A chat with Steve Crowley, president and CEO at VIPAR Heavy Duty
Steve Crowley knows his business has been lucky. Hiring new people in business today — especially in the independent heavy-duty aftermarket — is not a sure thing.
So for VIPAR Heavy Duty, which Crowley leads as president and CEO, to find motivated young professionals as talented and capable as its most recent hires has had a very positive impact on the organization.
It’s something he’s been looking back on a lot recently when thinking about the aftermarket’s growing employee shortage.
“It’s the biggest issue everyone is facing today — how to attract, hire and retain good young talent,” Crowley says. “We’ve been fortunate in that area but I know a lot of others haven’t [had the same level of success].
“As an industry, we have to do something about that.”
The reason is obvious, Crowley says. The aftermarket is filled with great people, but it is also all aging. Look out over the audience at an industry event and you won’t see many twentysomethings.
The independent aftermarket is an industry closing in on retirement.
Crowley says the industry’s best hope to combat that is bringing in young talent today to fill openings tomorrow. While most college students aren’t clamoring to sell truck parts, Crowley says the aftermarket does have one key advantage over other industries recruiting young people: there are actually jobs available here.
If only those underemployed graduate students knew about them.
“We have to find a way to make this business more attractive than it is to younger generations,” Crowley says. “We have to show them there is a career here.”
Both Crowley and VIPAR Heavy Duty Director of Marketing Jeff Paul believe one great way to do that is by showcasing the true scope of jobs the aftermarket has to offer. Working in the trucking industry just doesn’t mean driving or fixing trucks, and Crowley says college students and young professionals have to know that.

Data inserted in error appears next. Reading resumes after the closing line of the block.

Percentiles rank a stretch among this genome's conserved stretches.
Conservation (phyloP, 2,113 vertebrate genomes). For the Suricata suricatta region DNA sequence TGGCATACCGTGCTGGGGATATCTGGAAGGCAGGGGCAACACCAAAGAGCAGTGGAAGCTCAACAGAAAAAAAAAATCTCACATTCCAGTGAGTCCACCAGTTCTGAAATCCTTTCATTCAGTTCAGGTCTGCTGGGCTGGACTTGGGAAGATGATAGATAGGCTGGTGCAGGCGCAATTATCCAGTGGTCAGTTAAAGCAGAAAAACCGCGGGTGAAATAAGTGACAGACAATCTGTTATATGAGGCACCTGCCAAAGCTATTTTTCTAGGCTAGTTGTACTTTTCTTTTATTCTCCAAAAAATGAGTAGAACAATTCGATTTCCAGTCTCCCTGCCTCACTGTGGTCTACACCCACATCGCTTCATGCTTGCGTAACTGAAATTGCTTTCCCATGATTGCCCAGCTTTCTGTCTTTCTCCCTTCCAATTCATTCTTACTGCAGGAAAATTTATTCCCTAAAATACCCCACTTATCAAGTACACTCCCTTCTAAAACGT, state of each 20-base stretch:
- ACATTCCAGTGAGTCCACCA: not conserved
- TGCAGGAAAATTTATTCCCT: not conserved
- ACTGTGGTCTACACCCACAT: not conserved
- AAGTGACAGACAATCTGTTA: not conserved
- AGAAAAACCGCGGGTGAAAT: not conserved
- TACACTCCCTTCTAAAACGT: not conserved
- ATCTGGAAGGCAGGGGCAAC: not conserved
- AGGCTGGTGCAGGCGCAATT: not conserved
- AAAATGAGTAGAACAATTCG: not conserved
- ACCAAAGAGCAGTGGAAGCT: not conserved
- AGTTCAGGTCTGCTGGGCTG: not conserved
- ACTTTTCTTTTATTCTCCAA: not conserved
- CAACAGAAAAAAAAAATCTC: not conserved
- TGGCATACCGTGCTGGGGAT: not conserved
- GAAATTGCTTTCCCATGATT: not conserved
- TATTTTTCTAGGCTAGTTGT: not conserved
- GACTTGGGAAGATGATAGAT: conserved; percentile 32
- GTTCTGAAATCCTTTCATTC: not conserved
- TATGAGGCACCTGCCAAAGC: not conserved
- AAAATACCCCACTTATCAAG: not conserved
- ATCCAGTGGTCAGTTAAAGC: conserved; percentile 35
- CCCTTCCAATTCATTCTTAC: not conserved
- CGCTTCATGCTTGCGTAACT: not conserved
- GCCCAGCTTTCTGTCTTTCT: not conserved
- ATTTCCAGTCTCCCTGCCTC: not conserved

That’s something VIPAR Heavy Duty has focused on specifically when hiring out of college. Crowley says each of the company’s recent college hires have worked in all areas of the business from the outset.
He says that was intentional. By not immediately pigeonholing each new employee into a role based on their diploma or the company’s needs, he says the trio was able to grow comfortable at VIPAR Heavy Duty and in the aftermarket before they were asked to specialize in one role.
By that time, adds Paul, the group was committed to the industry and wanted to stay. They also had gravitated to the each position, making their transition seamless.
Crowley ponders if that’s a strategy other operations also could use in the aftermarket.
“I don’t think you can just bring young people into any random position,” he says. “I think the best tactic is to find really good athletes and let them try everything.
“Take a few jobs and blend them,” he says. “Then separate them back out later when you see the skill set of each person and its clear where they should be.”
As for recruiting, Crowley says aftermarket businesses have to be willing to go back to the well.
“If you hire one young person and they do well, you can ask ‘Do you have any classmates, fraternity brothers or sorority sisters, who also might be looking for a job?’
“You just have to get those first few through the door.”
The one thing the aftermarket simply can’t do, Crowley says, is poach from each other. Swiping a manager from a rival business fills an immediate need, but it doesn’t strengthen the industry for the long run.
“The tough part is when one distributor hires a guy from another distributor so then that second distributor has to go poach a manager from another place, and on and on it goes,” he says. “For an industry like ours, that’s just like rotating the tires.”